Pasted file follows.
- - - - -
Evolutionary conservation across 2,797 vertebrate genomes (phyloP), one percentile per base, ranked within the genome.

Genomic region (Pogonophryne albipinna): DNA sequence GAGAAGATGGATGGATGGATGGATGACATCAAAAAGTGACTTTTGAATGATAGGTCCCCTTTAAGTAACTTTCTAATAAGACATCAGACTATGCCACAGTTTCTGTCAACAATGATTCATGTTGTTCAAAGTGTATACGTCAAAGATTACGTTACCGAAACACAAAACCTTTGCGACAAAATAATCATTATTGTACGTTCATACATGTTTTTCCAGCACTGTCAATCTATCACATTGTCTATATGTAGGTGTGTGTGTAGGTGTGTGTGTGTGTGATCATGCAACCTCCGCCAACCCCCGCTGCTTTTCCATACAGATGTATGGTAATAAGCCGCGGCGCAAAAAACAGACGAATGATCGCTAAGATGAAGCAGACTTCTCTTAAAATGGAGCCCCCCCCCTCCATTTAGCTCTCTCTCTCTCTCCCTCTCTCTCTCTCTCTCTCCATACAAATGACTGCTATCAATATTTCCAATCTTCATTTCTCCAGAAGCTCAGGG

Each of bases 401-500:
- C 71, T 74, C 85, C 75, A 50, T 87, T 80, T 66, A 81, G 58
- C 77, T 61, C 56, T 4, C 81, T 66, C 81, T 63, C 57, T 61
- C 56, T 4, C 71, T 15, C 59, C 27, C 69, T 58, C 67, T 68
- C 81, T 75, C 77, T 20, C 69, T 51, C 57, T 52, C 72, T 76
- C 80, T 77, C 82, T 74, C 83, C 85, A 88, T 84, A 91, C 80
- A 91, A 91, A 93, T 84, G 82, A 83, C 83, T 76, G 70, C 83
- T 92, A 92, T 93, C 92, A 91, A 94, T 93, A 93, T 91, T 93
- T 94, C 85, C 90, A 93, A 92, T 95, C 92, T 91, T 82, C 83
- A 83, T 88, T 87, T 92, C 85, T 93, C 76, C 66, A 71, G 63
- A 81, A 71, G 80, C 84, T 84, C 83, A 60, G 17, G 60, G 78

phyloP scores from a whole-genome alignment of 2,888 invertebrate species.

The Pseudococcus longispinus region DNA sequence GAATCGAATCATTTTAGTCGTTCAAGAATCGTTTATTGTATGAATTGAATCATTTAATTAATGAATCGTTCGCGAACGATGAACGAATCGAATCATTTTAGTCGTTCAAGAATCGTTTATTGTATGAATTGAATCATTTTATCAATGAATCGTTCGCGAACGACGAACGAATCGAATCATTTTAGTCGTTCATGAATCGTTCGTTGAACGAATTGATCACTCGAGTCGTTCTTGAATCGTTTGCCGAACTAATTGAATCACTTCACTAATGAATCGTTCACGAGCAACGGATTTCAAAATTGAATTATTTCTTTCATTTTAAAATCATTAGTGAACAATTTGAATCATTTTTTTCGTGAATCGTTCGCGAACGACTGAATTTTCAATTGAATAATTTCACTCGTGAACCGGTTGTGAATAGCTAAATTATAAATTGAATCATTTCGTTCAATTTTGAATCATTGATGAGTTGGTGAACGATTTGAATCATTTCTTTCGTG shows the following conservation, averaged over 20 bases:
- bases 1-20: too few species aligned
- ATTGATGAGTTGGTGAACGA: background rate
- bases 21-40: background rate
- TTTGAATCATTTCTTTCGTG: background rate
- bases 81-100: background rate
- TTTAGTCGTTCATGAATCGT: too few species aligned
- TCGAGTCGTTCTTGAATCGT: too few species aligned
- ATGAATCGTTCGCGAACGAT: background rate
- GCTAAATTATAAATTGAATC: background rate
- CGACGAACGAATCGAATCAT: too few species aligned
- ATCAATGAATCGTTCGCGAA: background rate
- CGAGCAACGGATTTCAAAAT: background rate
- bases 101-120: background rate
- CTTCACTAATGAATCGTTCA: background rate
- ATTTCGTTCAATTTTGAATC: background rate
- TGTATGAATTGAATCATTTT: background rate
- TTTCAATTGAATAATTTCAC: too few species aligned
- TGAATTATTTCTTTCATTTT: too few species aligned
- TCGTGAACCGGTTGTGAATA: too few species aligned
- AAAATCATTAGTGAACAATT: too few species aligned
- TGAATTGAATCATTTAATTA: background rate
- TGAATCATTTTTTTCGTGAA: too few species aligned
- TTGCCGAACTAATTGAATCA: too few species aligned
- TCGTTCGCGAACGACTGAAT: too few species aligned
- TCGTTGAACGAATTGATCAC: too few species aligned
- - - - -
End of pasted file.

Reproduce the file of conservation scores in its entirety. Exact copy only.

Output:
Evolutionary conservation across 2,797 vertebrate genomes (phyloP), one percentile per base, ranked within the genome.

Genomic region (Pogonophryne albipinna): DNA sequence GAGAAGATGGATGGATGGATGGATGACATCAAAAAGTGACTTTTGAATGATAGGTCCCCTTTAAGTAACTTTCTAATAAGACATCAGACTATGCCACAGTTTCTGTCAACAATGATTCATGTTGTTCAAAGTGTATACGTCAAAGATTACGTTACCGAAACACAAAACCTTTGCGACAAAATAATCATTATTGTACGTTCATACATGTTTTTCCAGCACTGTCAATCTATCACATTGTCTATATGTAGGTGTGTGTGTAGGTGTGTGTGTGTGTGATCATGCAACCTCCGCCAACCCCCGCTGCTTTTCCATACAGATGTATGGTAATAAGCCGCGGCGCAAAAAACAGACGAATGATCGCTAAGATGAAGCAGACTTCTCTTAAAATGGAGCCCCCCCCCTCCATTTAGCTCTCTCTCTCTCTCCCTCTCTCTCTCTCTCTCTCCATACAAATGACTGCTATCAATATTTCCAATCTTCATTTCTCCAGAAGCTCAGGG

Each of bases 401-500:
- C 71, T 74, C 85, C 75, A 50, T 87, T 80, T 66, A 81, G 58
- C 77, T 61, C 56, T 4, C 81, T 66, C 81, T 63, C 57, T 61
- C 56, T 4, C 71, T 15, C 59, C 27, C 69, T 58, C 67, T 68
- C 81, T 75, C 77, T 20, C 69, T 51, C 57, T 52, C 72, T 76
- C 80, T 77, C 82, T 74, C 83, C 85, A 88, T 84, A 91, C 80
- A 91, A 91, A 93, T 84, G 82, A 83, C 83, T 76, G 70, C 83
- T 92, A 92, T 93, C 92, A 91, A 94, T 93, A 93, T 91, T 93
- T 94, C 85, C 90, A 93, A 92, T 95, C 92, T 91, T 82, C 83
- A 83, T 88, T 87, T 92, C 85, T 93, C 76, C 66, A 71, G 63
- A 81, A 71, G 80, C 84, T 84, C 83, A 60, G 17, G 60, G 78

phyloP scores from a whole-genome alignment of 2,888 invertebrate species.

The Pseudococcus longispinus region DNA sequence GAATCGAATCATTTTAGTCGTTCAAGAATCGTTTATTGTATGAATTGAATCATTTAATTAATGAATCGTTCGCGAACGATGAACGAATCGAATCATTTTAGTCGTTCAAGAATCGTTTATTGTATGAATTGAATCATTTTATCAATGAATCGTTCGCGAACGACGAACGAATCGAATCATTTTAGTCGTTCATGAATCGTTCGTTGAACGAATTGATCACTCGAGTCGTTCTTGAATCGTTTGCCGAACTAATTGAATCACTTCACTAATGAATCGTTCACGAGCAACGGATTTCAAAATTGAATTATTTCTTTCATTTTAAAATCATTAGTGAACAATTTGAATCATTTTTTTCGTGAATCGTTCGCGAACGACTGAATTTTCAATTGAATAATTTCACTCGTGAACCGGTTGTGAATAGCTAAATTATAAATTGAATCATTTCGTTCAATTTTGAATCATTGATGAGTTGGTGAACGATTTGAATCATTTCTTTCGTG shows the following conservation, averaged over 20 bases:
- bases 1-20: too few species aligned
- ATTGATGAGTTGGTGAACGA: background rate
- bases 21-40: background rate
- TTTGAATCATTTCTTTCGTG: background rate
- bases 81-100: background rate
- TTTAGTCGTTCATGAATCGT: too few species aligned
- TCGAGTCGTTCTTGAATCGT: too few species aligned
- ATGAATCGTTCGCGAACGAT: background rate
- GCTAAATTATAAATTGAATC: background rate
- CGACGAACGAATCGAATCAT: too few species aligned
- ATCAATGAATCGTTCGCGAA: background rate
- CGAGCAACGGATTTCAAAAT: background rate
- bases 101-120: background rate
- CTTCACTAATGAATCGTTCA: background rate
- ATTTCGTTCAATTTTGAATC: background rate
- TGTATGAATTGAATCATTTT: background rate
- TTTCAATTGAATAATTTCAC: too few species aligned
- TGAATTATTTCTTTCATTTT: too few species aligned
- TCGTGAACCGGTTGTGAATA: too few species aligned
- AAAATCATTAGTGAACAATT: too few species aligned
- TGAATTGAATCATTTAATTA: background rate
- TGAATCATTTTTTTCGTGAA: too few species aligned
- TTGCCGAACTAATTGAATCA: too few species aligned
- TCGTTCGCGAACGACTGAAT: too few species aligned
- TCGTTGAACGAATTGATCAC: too few species aligned